Monday, December 18

Intelligent Design

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Intelligent Design that Actually Involves Intelligence

In the current debate as to whether the universe was produced (created) by some form of unspecified designer or if it “just happened,” the proponents of intelligent design invariably point out the complexity of many systems and structures as somehow proving that they were designed. A common example is to state that a complete collection of raw materials in the form of steel, plastics, wiring and so forth will never just come together on their own and make a car. Nor, they claim, if components are randomly assembled will it ever produce a working car. That claim, at least, is patently false. If parts are randomly assembled enough times and in enough different ways, the end result will indeed at some point be a functional car. Any claim to the contrary betrays a fundamental misunderstanding of statistical analysis and which kinds of assertions are valid. Given enough time and opportunity, any possible event, no matter how unlikely, will at some point take place.

The response by those who are not convinced by the evidence for intelligent design generally comes in the form of a mild skepticism: “Well, maybe, but I don’t think you have really proven your case.” What I want to do here is demonstrate that it is unlikely the universe is a product of intelligent design, the key word here being “intelligent.”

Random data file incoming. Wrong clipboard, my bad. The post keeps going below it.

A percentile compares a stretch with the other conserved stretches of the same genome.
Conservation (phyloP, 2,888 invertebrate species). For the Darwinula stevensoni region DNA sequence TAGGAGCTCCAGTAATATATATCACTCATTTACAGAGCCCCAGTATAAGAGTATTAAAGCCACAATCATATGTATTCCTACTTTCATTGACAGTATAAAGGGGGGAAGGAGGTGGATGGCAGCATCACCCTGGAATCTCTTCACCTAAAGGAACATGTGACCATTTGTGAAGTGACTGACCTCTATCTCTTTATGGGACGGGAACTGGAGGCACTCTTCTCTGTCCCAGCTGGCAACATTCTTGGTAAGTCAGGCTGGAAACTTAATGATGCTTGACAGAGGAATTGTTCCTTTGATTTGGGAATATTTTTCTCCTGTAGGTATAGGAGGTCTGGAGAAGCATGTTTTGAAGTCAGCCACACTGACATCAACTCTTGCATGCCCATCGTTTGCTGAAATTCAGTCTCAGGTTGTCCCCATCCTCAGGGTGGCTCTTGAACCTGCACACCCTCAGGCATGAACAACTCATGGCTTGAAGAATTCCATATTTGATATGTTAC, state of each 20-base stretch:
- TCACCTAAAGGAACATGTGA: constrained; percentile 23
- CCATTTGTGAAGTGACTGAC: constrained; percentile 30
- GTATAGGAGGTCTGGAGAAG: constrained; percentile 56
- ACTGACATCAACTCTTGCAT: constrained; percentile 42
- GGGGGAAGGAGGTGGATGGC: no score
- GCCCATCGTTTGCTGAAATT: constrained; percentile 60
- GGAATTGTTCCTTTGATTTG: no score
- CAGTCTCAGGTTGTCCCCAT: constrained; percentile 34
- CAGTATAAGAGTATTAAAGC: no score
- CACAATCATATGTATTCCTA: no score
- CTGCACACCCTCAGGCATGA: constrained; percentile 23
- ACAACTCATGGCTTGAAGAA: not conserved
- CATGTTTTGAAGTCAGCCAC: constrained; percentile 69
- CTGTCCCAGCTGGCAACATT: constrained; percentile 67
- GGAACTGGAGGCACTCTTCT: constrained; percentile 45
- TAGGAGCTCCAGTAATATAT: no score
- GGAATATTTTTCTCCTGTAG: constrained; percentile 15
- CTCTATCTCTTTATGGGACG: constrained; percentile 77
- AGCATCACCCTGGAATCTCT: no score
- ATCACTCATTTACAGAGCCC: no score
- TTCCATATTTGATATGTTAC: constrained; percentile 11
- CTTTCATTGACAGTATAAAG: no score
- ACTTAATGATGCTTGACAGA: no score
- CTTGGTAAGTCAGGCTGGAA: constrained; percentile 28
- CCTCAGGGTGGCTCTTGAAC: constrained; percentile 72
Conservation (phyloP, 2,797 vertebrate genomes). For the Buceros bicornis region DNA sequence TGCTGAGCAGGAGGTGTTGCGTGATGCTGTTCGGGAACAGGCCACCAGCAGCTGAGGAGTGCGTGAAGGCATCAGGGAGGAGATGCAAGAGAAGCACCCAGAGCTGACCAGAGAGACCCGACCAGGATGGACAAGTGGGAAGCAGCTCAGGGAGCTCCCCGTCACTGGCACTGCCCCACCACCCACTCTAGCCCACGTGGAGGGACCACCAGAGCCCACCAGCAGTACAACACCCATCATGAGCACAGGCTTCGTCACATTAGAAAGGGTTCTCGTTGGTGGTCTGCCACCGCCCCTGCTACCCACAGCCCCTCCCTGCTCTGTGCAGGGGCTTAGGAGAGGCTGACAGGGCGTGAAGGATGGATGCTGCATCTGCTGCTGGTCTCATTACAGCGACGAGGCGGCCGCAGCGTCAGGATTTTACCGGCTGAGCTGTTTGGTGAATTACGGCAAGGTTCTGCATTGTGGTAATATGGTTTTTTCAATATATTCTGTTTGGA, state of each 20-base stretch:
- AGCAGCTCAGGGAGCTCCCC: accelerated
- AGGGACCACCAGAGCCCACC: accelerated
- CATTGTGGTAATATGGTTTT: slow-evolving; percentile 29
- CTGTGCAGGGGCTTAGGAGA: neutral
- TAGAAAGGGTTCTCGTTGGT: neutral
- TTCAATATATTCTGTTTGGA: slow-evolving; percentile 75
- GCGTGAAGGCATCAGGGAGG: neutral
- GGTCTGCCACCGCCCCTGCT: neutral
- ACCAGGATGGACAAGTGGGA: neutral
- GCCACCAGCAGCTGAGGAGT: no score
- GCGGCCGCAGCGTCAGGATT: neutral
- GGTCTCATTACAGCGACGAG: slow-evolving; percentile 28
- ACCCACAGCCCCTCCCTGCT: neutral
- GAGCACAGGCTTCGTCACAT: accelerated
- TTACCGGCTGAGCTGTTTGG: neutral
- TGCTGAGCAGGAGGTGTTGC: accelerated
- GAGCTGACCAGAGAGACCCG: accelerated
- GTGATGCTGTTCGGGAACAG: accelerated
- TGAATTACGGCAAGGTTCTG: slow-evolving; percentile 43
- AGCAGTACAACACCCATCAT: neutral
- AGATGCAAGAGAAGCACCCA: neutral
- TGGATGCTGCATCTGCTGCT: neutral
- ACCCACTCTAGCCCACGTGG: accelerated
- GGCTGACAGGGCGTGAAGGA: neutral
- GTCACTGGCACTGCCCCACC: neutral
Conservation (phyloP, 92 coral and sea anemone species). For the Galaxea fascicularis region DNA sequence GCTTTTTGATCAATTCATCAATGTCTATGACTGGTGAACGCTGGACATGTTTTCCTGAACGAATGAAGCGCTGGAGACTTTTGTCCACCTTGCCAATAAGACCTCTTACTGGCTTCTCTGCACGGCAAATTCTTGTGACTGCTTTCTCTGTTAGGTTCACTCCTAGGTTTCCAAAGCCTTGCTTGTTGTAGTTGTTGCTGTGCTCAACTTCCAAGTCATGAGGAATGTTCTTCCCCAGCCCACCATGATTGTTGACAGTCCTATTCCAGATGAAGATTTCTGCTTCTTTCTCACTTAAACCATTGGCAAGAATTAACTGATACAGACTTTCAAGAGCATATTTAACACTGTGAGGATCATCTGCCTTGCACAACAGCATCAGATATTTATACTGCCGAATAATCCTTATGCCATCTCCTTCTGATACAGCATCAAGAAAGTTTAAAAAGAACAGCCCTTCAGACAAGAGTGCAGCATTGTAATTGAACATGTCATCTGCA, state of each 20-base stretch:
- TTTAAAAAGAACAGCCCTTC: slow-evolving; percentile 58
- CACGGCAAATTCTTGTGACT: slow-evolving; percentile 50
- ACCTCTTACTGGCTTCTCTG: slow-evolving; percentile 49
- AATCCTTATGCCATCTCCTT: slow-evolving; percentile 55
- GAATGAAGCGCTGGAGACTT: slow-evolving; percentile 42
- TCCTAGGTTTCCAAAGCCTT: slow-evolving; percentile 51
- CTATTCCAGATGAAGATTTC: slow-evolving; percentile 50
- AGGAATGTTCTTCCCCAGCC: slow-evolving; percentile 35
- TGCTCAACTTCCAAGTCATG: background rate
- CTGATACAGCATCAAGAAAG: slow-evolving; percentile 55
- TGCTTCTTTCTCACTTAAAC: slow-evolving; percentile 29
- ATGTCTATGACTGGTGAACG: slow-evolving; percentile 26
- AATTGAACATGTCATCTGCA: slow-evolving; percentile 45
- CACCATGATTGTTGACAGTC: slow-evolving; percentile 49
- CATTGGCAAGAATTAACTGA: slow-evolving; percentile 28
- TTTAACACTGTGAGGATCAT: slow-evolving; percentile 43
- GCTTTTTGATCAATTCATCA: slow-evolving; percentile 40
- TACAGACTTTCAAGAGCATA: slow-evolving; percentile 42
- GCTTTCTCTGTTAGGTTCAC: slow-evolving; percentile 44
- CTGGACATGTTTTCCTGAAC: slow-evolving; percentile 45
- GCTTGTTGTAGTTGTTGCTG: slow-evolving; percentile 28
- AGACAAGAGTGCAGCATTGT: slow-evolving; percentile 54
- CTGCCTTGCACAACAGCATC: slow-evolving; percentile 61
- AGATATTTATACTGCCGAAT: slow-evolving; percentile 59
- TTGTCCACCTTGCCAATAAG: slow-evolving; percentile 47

Some concrete examples will help to support my view that there was little intelligence involved at the beginning.

How about pi? If I designed the world I would have made pi equal to exactly 3. Never mind this 3.14159… stuff that has resulted in endless headaches for everyone from schoolboys to building and bridge designers. None of those approximate answers when it comes to determining the area or perimeter of a circle. If I get to make it the way I want then I will make pi equal 3 and millions of tasks will suddenly become easier and results will be accurate. Well, maybe there still is intelligent design. Maybe the designer just had a bad moment in coming up with the value of pi. Being intelligent does not guarantee you won’t do something stupid now and then.

Another problem is mosquitoes. I cannot see any value in them. It is true that a few bird species depend on them as a food source, but if they did not exist the birds would not have evolved to take advantage of that ecological niche because it would not exist. A remarkably stupid invention.

There is one crowning and ubiquitous feature of our world that demonstrates a complete lack of forethought in its design: the second law of thermodynamics. Who would order that? Everything falls apart. Cars and humans, solar systems and stars, entire clusters of galaxies, the universe itself. Entropy reigns supreme. It is possible, by the expenditure of energy, to achieve a local and temporary reversal of entropy. But the energy expended to attain that local and temporary stability always results in a net increase of disorder for the universe. If it all must evaporate or whatever the final denouement has to be, couldn’t things have been designed like “The Wonderful One-Hoss Shay” so everything hums along fine until it all falls apart at once? This business of a constant and ultimately losing struggle to keep things functional is a feature of our world nobody in his right mind would choose.

If this world was indeed designed, there certainly was not a high order of intelligence and beneficence involved.

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